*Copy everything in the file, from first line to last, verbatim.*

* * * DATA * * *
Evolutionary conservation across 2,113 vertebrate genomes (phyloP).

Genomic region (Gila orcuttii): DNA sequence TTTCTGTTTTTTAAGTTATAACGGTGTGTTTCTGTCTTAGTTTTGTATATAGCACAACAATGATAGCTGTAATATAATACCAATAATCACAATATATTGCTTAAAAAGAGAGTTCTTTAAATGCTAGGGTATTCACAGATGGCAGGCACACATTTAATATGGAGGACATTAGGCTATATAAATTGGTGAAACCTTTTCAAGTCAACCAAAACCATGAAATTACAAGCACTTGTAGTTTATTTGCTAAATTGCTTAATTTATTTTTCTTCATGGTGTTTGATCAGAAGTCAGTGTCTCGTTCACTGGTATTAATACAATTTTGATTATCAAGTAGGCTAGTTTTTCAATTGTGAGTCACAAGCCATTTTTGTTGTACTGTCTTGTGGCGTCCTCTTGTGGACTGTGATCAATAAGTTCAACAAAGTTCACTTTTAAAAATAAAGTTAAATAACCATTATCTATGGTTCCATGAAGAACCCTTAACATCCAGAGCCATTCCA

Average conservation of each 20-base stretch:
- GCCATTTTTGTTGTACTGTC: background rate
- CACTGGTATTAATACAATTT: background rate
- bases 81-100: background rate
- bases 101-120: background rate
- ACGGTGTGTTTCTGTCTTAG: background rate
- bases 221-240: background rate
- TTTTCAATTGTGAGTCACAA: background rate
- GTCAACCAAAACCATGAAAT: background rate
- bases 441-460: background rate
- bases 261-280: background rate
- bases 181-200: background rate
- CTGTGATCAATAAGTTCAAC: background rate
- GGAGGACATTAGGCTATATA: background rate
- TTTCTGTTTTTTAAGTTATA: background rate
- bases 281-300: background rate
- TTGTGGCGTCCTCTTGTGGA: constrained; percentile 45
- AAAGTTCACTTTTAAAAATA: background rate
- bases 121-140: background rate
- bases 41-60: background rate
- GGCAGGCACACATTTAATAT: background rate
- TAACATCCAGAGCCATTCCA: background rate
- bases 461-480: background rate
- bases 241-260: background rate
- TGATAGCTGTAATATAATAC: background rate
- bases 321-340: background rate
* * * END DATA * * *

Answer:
Evolutionary conservation across 2,113 vertebrate genomes (phyloP).

Genomic region (Gila orcuttii): DNA sequence TTTCTGTTTTTTAAGTTATAACGGTGTGTTTCTGTCTTAGTTTTGTATATAGCACAACAATGATAGCTGTAATATAATACCAATAATCACAATATATTGCTTAAAAAGAGAGTTCTTTAAATGCTAGGGTATTCACAGATGGCAGGCACACATTTAATATGGAGGACATTAGGCTATATAAATTGGTGAAACCTTTTCAAGTCAACCAAAACCATGAAATTACAAGCACTTGTAGTTTATTTGCTAAATTGCTTAATTTATTTTTCTTCATGGTGTTTGATCAGAAGTCAGTGTCTCGTTCACTGGTATTAATACAATTTTGATTATCAAGTAGGCTAGTTTTTCAATTGTGAGTCACAAGCCATTTTTGTTGTACTGTCTTGTGGCGTCCTCTTGTGGACTGTGATCAATAAGTTCAACAAAGTTCACTTTTAAAAATAAAGTTAAATAACCATTATCTATGGTTCCATGAAGAACCCTTAACATCCAGAGCCATTCCA

Average conservation of each 20-base stretch:
- GCCATTTTTGTTGTACTGTC: background rate
- CACTGGTATTAATACAATTT: background rate
- bases 81-100: background rate
- bases 101-120: background rate
- ACGGTGTGTTTCTGTCTTAG: background rate
- bases 221-240: background rate
- TTTTCAATTGTGAGTCACAA: background rate
- GTCAACCAAAACCATGAAAT: background rate
- bases 441-460: background rate
- bases 261-280: background rate
- bases 181-200: background rate
- CTGTGATCAATAAGTTCAAC: background rate
- GGAGGACATTAGGCTATATA: background rate
- TTTCTGTTTTTTAAGTTATA: background rate
- bases 281-300: background rate
- TTGTGGCGTCCTCTTGTGGA: constrained; percentile 45
- AAAGTTCACTTTTAAAAATA: background rate
- bases 121-140: background rate
- bases 41-60: background rate
- GGCAGGCACACATTTAATAT: background rate
- TAACATCCAGAGCCATTCCA: background rate
- bases 461-480: background rate
- bases 241-260: background rate
- TGATAGCTGTAATATAATAC: background rate
- bases 321-340: background rate